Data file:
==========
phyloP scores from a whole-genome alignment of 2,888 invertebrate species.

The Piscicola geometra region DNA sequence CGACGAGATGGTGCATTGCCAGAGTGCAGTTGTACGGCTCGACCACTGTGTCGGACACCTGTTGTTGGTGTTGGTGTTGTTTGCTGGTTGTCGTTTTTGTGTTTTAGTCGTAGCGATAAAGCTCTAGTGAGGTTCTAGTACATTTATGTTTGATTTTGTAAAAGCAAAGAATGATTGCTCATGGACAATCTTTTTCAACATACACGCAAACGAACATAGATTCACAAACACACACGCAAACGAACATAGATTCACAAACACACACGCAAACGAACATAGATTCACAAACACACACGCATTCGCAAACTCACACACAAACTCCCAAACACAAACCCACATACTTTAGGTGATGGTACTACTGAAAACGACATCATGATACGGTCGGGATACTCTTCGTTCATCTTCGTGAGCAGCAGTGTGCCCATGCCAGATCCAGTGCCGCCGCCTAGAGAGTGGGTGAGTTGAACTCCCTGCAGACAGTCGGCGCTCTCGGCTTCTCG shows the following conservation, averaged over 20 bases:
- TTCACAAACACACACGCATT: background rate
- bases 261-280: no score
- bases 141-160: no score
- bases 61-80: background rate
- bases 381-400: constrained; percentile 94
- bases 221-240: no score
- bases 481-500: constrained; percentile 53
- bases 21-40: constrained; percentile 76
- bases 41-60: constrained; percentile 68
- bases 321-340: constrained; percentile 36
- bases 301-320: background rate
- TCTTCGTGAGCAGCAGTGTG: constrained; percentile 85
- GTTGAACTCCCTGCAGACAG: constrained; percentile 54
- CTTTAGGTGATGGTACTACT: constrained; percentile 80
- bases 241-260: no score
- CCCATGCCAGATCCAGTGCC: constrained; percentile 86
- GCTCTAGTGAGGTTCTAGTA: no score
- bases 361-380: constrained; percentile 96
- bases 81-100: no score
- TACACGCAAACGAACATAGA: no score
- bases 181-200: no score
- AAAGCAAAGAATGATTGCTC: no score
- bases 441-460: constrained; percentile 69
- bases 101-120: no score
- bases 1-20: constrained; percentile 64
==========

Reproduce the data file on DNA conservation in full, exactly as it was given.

phyloP scores from a whole-genome alignment of 2,888 invertebrate species.

The Piscicola geometra region DNA sequence CGACGAGATGGTGCATTGCCAGAGTGCAGTTGTACGGCTCGACCACTGTGTCGGACACCTGTTGTTGGTGTTGGTGTTGTTTGCTGGTTGTCGTTTTTGTGTTTTAGTCGTAGCGATAAAGCTCTAGTGAGGTTCTAGTACATTTATGTTTGATTTTGTAAAAGCAAAGAATGATTGCTCATGGACAATCTTTTTCAACATACACGCAAACGAACATAGATTCACAAACACACACGCAAACGAACATAGATTCACAAACACACACGCAAACGAACATAGATTCACAAACACACACGCATTCGCAAACTCACACACAAACTCCCAAACACAAACCCACATACTTTAGGTGATGGTACTACTGAAAACGACATCATGATACGGTCGGGATACTCTTCGTTCATCTTCGTGAGCAGCAGTGTGCCCATGCCAGATCCAGTGCCGCCGCCTAGAGAGTGGGTGAGTTGAACTCCCTGCAGACAGTCGGCGCTCTCGGCTTCTCG shows the following conservation, averaged over 20 bases:
- TTCACAAACACACACGCATT: background rate
- bases 261-280: no score
- bases 141-160: no score
- bases 61-80: background rate
- bases 381-400: constrained; percentile 94
- bases 221-240: no score
- bases 481-500: constrained; percentile 53
- bases 21-40: constrained; percentile 76
- bases 41-60: constrained; percentile 68
- bases 321-340: constrained; percentile 36
- bases 301-320: background rate
- TCTTCGTGAGCAGCAGTGTG: constrained; percentile 85
- GTTGAACTCCCTGCAGACAG: constrained; percentile 54
- CTTTAGGTGATGGTACTACT: constrained; percentile 80
- bases 241-260: no score
- CCCATGCCAGATCCAGTGCC: constrained; percentile 86
- GCTCTAGTGAGGTTCTAGTA: no score
- bases 361-380: constrained; percentile 96
- bases 81-100: no score
- TACACGCAAACGAACATAGA: no score
- bases 181-200: no score
- AAAGCAAAGAATGATTGCTC: no score
- bases 441-460: constrained; percentile 69
- bases 101-120: no score
- bases 1-20: constrained; percentile 64